Trump has endorsed the pending legislation, but backers of the bill want him to push Senate Majority Leader Mitch McConnellAddison (Mitch) Mitchell McConnellHouse to resume mask mandate after new CDC guidance Five takeaways from a bracing day of Jan. 6 testimony McCarthy, McConnell say they didn't watch Jan. 6 hearing MORE (R-Ky.) harder to schedule a vote in the lame-duck session. 

Democratic strategists predict Trump won’t get much political traction out of the bill, which is being championed by his son-in-law, Jared KushnerJared Corey KushnerWashington Post calls on Democrats to subpoena Kushner, Ivanka Trump, Meadows for testimony on Jan. 6 Unsealed documents detail Trump and Biden efforts on reporter records 'Just say we won,' Giuliani told Trump aides on election night: book MORE, who is a senior White House adviser. 

“His whole deal is he plays to his base, period,” said Democratic strategist Mike Lux. “I don’t think it matters to him. If it did, he would have tried to be more bipartisan earlier in his term. And I don’t think there’s anybody who would give him any credit if he got one or two bipartisan bills passed.”

Instead, the diverging Democratic views about whether the pending criminal justice reform bill is strong enough has more to do with locking up the Democratic base ahead of the 2020 primary. 

“What happens, particularly with people interested in the nomination, is kind of a bidding war for the party base. I see that developing among Democrats. Who can be more zealously in favor of criminal justice reform than the next person?” said Ross K. Baker, a professor of political science at Rutgers University.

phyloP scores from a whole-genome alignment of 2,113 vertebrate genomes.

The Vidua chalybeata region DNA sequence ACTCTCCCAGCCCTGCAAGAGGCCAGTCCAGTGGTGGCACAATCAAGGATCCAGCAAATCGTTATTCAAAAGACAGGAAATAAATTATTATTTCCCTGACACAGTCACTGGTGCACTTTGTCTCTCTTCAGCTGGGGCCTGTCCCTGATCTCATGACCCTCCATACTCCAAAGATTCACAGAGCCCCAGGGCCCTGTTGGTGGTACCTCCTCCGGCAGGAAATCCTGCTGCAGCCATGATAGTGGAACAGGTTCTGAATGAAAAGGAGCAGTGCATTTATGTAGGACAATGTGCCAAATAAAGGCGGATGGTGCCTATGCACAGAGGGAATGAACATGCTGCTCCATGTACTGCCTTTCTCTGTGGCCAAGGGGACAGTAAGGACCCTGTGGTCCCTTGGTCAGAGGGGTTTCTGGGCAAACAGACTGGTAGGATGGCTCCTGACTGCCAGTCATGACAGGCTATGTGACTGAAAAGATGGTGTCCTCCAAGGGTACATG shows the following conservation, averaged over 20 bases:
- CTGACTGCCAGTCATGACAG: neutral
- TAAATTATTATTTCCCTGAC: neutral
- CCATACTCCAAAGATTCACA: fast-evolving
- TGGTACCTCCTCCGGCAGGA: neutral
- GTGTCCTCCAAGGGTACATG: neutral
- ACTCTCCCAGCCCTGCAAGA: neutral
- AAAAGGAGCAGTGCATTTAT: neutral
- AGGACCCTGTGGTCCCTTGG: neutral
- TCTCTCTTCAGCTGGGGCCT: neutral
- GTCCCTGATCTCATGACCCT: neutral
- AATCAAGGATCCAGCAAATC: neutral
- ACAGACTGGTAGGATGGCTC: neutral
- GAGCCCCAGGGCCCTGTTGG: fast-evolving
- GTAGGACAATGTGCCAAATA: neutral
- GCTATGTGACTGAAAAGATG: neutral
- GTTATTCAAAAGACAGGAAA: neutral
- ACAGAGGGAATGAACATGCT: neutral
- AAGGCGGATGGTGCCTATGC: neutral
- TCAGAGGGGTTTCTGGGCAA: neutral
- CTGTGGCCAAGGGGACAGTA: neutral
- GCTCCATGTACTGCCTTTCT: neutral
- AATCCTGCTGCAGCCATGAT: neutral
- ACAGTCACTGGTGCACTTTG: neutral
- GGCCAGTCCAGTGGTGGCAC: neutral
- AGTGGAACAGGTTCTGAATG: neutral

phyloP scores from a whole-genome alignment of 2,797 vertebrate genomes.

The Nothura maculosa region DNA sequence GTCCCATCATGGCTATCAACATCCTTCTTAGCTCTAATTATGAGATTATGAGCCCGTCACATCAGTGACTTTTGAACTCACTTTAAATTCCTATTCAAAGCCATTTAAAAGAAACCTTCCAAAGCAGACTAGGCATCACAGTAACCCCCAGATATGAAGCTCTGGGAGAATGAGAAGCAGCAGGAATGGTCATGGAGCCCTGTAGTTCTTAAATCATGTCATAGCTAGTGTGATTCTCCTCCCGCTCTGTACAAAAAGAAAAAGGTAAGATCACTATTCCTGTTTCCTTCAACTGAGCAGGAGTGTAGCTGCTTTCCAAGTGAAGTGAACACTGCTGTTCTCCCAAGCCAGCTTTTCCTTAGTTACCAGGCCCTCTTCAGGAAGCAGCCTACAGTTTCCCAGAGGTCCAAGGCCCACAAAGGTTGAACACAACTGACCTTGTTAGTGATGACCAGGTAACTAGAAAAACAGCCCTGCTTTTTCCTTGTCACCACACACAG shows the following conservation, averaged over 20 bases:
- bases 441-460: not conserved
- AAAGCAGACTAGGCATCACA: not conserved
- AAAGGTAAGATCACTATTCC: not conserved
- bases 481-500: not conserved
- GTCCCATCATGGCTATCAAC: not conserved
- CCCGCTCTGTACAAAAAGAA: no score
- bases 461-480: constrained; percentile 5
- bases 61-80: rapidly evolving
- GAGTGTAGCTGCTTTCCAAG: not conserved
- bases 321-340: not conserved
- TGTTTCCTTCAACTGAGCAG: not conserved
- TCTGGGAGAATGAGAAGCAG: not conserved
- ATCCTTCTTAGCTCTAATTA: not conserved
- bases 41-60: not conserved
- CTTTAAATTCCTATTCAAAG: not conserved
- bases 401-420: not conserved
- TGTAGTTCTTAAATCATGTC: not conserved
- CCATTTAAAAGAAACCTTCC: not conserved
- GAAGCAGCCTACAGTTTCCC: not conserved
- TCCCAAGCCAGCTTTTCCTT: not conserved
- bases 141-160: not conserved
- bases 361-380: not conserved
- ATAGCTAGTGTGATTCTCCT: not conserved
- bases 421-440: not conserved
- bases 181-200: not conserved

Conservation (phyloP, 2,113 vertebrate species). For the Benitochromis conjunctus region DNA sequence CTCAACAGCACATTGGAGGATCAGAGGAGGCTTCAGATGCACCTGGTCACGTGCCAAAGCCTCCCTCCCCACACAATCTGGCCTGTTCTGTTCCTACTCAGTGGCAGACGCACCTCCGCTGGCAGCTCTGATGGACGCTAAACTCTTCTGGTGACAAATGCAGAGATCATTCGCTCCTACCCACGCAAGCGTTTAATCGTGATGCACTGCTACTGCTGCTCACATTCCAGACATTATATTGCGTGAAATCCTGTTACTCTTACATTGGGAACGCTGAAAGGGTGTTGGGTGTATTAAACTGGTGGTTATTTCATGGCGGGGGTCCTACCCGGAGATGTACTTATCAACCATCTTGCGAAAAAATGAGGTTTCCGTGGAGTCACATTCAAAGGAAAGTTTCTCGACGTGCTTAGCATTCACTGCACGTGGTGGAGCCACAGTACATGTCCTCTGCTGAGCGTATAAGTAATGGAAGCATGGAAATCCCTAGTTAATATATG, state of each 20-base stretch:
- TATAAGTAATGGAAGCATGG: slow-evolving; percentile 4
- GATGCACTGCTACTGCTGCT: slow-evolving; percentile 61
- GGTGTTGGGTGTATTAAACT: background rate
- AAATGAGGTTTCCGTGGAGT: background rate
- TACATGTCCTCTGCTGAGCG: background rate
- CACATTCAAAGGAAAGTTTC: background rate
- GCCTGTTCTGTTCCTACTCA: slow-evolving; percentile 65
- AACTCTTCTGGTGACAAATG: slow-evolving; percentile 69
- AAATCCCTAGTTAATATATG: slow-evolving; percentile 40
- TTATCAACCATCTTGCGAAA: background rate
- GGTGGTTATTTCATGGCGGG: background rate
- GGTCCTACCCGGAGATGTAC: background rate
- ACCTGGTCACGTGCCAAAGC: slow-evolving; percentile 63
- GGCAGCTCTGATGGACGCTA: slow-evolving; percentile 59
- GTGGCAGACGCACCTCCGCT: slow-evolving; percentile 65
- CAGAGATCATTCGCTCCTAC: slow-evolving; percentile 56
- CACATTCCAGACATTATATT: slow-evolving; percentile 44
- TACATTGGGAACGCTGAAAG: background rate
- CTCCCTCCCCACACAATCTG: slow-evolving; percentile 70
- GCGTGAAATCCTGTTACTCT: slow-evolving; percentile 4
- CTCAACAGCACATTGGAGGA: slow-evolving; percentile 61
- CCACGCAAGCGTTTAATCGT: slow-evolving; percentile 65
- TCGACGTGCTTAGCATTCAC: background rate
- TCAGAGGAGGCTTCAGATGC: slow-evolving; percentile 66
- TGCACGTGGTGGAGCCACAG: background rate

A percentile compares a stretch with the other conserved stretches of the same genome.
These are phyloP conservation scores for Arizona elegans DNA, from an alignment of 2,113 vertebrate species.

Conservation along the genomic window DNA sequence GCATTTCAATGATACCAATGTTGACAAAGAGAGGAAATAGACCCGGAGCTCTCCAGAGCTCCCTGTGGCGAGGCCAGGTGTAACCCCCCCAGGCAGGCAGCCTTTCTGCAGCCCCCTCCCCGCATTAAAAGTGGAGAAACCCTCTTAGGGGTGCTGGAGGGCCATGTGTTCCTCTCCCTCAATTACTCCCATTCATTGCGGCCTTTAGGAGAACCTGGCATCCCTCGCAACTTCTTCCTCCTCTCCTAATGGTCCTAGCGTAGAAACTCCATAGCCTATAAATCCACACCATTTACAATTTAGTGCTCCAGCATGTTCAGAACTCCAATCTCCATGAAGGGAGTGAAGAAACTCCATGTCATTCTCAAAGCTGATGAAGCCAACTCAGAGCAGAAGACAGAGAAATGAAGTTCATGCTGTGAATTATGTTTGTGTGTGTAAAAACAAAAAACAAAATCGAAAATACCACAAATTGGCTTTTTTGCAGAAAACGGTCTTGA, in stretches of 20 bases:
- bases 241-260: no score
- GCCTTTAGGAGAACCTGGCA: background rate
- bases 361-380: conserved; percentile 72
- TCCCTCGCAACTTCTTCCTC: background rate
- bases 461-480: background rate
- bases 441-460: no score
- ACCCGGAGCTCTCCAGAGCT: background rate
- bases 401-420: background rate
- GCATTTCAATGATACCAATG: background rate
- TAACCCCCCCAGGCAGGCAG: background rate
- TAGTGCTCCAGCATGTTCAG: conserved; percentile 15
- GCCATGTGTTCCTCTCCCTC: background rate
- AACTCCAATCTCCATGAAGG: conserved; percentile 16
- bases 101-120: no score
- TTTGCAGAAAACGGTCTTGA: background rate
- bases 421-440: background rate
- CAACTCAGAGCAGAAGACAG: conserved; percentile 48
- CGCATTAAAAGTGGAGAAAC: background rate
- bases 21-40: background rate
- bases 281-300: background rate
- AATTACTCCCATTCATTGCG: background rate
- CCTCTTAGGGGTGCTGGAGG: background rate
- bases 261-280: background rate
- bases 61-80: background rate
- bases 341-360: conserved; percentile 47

A Senate Democratic aide said that because of Harris’s long career as a criminal prosecutor, she may be careful about backing sentencing reform legislation that is later panned by constituent groups as weak.

Democratic strategists think her record of prosecutions may come up in attacks ahead of the 2020 primary should she decide to run for the White House. 

Democratic negotiators have made a variety of concessions to pick up Republican support, such as expanding the list of crimes that would be excluded from better treatment in prison and sentencing leniency. 

“We’re trying to figure out how to expand that list,” Durbin said, noting that crimes involving pornography and sexual predation are among those that have been excluded from leniency.

He added, “There are some areas in criminal sentencing that are very important to me and I’ve made three substantial concessions in that area and I’m not going further.”